The UK government opened on Monday the bidding process for companies seeking licences to explore for onshore oil and gas.
Business and Energy Minister Matthew Hancock published details of how companies can apply for licences which will enable them to start initial exploration for shale gas.
The licences provide the first step to starting drilling – but do not give absolute agreement to drill. On top of a licence, any further drilling application will then require planning permission, as well as permits from the Environment Agency and sign-off from the Health and Safety Executive.
Minister Matthew Hancock said: “Unlocking shale gas in Britain has the potential to provide us with greater energy security, jobs and growth. We must act carefully, minimising risks, to explore how much of our large resource can be recovered to give the UK a new home-grown source of energy. As one of the cleanest fossil fuels, shale gas can be a key part of the UK’s answer to climate change and a bridge to a much greener future.”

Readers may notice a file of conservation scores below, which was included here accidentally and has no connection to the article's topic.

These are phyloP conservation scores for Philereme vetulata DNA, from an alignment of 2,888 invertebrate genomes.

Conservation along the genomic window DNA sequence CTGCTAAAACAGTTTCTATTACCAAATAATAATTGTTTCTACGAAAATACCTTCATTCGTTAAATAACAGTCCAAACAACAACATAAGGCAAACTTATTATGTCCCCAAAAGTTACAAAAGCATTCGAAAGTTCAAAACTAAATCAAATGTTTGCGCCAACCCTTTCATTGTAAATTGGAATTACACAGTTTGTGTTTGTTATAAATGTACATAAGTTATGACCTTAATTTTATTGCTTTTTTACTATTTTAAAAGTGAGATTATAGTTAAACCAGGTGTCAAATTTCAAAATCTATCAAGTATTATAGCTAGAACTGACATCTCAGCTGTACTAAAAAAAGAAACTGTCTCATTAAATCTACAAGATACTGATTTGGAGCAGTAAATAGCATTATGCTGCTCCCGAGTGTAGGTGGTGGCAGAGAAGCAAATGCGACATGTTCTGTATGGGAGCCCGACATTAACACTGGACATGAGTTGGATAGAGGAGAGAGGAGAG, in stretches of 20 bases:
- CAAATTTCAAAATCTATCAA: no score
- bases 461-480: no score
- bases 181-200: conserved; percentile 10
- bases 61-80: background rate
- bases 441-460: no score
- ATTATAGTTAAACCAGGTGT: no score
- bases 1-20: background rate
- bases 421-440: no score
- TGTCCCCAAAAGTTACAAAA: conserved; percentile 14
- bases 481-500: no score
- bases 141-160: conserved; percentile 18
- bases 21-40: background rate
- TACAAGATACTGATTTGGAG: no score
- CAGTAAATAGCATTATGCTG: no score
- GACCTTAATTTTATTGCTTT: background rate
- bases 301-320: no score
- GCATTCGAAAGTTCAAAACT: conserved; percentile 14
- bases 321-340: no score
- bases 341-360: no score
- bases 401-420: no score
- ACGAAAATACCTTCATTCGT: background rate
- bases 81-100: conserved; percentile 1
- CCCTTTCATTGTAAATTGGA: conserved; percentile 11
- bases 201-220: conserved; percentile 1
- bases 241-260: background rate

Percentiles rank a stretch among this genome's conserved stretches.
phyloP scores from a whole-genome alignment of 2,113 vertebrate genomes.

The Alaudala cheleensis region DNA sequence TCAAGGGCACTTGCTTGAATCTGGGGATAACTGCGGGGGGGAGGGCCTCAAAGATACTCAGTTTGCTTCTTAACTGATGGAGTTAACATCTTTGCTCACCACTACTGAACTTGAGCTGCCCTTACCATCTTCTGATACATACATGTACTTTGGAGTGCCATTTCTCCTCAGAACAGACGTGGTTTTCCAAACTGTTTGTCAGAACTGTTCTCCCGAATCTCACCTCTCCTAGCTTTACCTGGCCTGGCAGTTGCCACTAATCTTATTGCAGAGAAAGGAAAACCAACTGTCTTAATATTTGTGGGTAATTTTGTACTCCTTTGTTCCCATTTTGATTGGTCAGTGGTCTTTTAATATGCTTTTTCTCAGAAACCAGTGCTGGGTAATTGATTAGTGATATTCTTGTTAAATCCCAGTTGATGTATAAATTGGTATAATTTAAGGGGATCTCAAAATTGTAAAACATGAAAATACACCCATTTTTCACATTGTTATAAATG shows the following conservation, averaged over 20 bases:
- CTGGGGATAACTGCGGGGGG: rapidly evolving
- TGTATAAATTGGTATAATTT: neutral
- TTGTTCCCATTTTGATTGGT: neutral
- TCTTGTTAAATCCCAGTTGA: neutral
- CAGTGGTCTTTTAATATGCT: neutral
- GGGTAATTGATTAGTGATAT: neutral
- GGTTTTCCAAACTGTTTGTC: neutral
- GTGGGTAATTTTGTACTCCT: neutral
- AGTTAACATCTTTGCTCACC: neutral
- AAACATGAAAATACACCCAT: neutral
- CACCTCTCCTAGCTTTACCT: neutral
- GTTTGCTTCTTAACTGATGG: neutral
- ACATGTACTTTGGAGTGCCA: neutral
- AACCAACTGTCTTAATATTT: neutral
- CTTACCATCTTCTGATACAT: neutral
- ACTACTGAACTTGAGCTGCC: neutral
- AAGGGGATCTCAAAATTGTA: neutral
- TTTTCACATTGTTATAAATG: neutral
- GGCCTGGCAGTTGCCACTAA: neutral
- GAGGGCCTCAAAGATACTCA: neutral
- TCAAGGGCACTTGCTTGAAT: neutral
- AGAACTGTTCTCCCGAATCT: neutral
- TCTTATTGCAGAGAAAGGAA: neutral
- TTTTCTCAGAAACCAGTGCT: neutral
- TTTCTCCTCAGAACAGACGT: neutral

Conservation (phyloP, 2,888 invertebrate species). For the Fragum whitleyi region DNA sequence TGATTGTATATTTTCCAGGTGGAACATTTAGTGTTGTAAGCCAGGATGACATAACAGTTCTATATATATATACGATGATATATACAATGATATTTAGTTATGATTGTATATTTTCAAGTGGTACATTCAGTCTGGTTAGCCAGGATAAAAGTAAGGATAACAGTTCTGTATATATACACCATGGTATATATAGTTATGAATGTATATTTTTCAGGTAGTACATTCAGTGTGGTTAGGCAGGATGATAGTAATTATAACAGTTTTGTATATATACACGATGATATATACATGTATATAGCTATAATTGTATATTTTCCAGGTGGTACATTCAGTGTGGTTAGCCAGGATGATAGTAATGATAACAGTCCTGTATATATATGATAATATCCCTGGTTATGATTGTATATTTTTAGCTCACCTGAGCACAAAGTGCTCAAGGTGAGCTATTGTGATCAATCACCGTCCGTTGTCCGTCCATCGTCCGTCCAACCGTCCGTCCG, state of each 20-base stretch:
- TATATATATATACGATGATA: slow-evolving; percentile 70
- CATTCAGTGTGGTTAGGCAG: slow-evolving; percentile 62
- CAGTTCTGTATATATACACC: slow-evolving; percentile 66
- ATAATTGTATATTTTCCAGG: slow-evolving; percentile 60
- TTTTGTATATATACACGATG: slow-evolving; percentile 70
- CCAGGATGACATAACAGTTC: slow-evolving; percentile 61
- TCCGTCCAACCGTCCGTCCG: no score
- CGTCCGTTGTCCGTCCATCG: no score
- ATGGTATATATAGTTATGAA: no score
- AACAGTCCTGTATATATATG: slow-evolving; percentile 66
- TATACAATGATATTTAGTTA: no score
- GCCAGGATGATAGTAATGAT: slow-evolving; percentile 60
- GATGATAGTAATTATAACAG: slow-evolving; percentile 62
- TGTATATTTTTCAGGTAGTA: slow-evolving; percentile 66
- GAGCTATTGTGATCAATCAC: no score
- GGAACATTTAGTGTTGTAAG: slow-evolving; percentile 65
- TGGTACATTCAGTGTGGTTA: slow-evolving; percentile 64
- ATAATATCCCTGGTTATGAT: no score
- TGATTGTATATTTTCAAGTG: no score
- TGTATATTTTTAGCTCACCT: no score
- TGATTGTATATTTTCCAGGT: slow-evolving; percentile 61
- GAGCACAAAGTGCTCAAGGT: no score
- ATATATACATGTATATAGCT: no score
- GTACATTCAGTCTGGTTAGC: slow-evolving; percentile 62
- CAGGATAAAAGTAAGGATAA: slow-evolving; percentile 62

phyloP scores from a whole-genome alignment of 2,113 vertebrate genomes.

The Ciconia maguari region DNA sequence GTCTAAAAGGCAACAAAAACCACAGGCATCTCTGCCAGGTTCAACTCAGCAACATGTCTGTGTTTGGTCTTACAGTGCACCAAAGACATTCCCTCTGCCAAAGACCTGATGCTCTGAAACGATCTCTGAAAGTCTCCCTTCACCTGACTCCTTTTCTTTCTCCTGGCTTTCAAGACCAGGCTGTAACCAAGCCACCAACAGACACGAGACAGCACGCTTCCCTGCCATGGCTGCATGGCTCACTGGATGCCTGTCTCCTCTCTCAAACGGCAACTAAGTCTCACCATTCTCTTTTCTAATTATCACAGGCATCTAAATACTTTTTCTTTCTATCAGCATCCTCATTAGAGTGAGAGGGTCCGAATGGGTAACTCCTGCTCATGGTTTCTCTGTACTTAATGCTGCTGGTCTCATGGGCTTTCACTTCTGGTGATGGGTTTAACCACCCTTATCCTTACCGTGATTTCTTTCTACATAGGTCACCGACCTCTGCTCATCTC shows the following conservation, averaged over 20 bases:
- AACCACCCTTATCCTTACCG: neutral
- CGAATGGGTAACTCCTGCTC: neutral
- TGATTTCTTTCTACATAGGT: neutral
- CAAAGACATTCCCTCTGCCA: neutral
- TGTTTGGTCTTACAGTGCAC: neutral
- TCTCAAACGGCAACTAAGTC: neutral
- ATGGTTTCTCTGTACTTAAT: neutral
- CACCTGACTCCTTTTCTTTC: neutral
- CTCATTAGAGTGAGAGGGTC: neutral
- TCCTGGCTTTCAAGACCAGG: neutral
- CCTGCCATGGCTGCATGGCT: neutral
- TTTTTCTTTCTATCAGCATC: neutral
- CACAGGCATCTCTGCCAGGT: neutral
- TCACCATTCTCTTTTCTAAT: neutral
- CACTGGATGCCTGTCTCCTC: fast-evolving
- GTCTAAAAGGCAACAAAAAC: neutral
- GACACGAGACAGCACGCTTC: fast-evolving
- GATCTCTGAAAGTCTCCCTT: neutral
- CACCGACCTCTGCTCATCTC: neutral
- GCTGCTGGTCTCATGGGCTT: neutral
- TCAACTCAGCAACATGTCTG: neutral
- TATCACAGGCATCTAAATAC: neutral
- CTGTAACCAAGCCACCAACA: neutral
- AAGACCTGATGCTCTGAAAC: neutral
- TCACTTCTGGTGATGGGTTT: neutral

“The new guidance published today will protect Britain’s great national parks and outstanding landscapes. Building on the existing rules that ensure operational best practices are implemented and robustly enforced. Ultimately, done right, speeding up shale will mean more jobs and opportunities for people and help ensure long-term economic and energy security for our country,” he added.